FDA Webinar Reiterates a New Regulatory Pathway Created by Federal Legislation is Required for CBD
A high-level internal working group that FDA convened to explore potential regulatory pathways for cannabidiol (CBD) products announced by way of a January 26, 2023 statement that existing regulatory pathways are not appropriate for CBD. As reported on this blog, the FDA working group examined studies related to the CBD-based drug Epidiolex, published scientific literature, information submitted to a public docket, as well as studies conducted and commissioned by FDA, and concluded it is “not apparent how CBD products could meet the safety standards for dietary supplements or food additives.” FDA’s January statement also announced that the Agency is prepared to work with Congress on legislation to create a new CBD-specific regulatory pathway that is necessary to move forward.
On May 25, 2023, in the last of three webinars intended to address lingering questions following its January statement, FDA reiterated that it is up to Congress to create a legal status for CBD and other hemp-derived cannabinoids. FDA’s Stakeholder Webinar: “A New Way Forward for Cannabidiol (CBD) and Other Hemp Products” outline the factors that lead FDA to conclude statutory barriers prevent the regulation of these products as a food or dietary supplement. Specifically, FDA cited CBD’s inherent risk profile (e.g., liver injury, interactions with certain medications, and possible harm to the male reproductive system) and the limited risk management options for the food ingredient and dietary supplement pathways (i.e., the inability for FDA to weigh any potential benefits against the safety risks). FDA’s webinars advocate for the creation of a “harm reduction” approach for regulating CBD and other hemp-derived cannabinoids that would permit the Agency to set rules addressing known issues with current products, e.g., variable CBD content, incomplete ingredient labeling, contamination, and the risk of ingestion by children. While recognizing the growing popularity of CBD and other hemp products, FDA insists it can take the harm reduction approach only if Congress enacts legislation for a specific new regulatory framework.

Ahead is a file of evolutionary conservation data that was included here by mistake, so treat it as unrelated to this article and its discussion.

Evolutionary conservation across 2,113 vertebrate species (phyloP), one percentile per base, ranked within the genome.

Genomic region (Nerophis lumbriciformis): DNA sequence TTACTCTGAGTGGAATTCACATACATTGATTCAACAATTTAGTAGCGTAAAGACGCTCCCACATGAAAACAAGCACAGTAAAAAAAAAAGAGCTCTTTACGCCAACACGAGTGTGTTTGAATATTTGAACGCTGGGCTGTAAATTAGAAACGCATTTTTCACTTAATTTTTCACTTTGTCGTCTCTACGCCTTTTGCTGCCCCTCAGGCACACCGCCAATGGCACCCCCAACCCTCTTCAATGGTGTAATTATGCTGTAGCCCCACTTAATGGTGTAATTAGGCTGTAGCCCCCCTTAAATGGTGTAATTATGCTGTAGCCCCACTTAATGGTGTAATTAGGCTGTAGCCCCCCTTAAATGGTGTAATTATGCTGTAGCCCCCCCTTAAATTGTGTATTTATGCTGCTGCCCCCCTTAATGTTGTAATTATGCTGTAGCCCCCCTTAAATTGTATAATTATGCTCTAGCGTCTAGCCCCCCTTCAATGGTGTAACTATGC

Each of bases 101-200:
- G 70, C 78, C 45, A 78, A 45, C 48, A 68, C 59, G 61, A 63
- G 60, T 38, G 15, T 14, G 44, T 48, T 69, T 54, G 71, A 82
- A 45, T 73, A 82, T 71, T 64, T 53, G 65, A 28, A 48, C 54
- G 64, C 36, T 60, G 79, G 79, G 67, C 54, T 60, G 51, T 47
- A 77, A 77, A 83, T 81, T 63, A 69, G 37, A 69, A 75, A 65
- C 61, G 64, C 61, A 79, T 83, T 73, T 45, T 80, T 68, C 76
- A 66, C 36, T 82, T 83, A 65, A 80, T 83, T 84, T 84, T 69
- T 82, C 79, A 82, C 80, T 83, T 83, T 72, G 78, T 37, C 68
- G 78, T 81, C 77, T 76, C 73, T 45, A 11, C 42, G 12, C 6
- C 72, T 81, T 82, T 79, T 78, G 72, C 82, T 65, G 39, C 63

Although there has been bipartisan interest in breaking the current stalemate, the timing for any new legal framework for CBD is unclear. For the foreseeable future, FDA will continue to monitor the market and target enforcement efforts at products that pose the greatest risks. Examples noted in FDA’s webinar slides are unapproved new drugs that purport to contain CBD, products that have been associated with serious adverse events, and products that are packaged and labeled to resemble cereal, candy and cookies that appeal to children.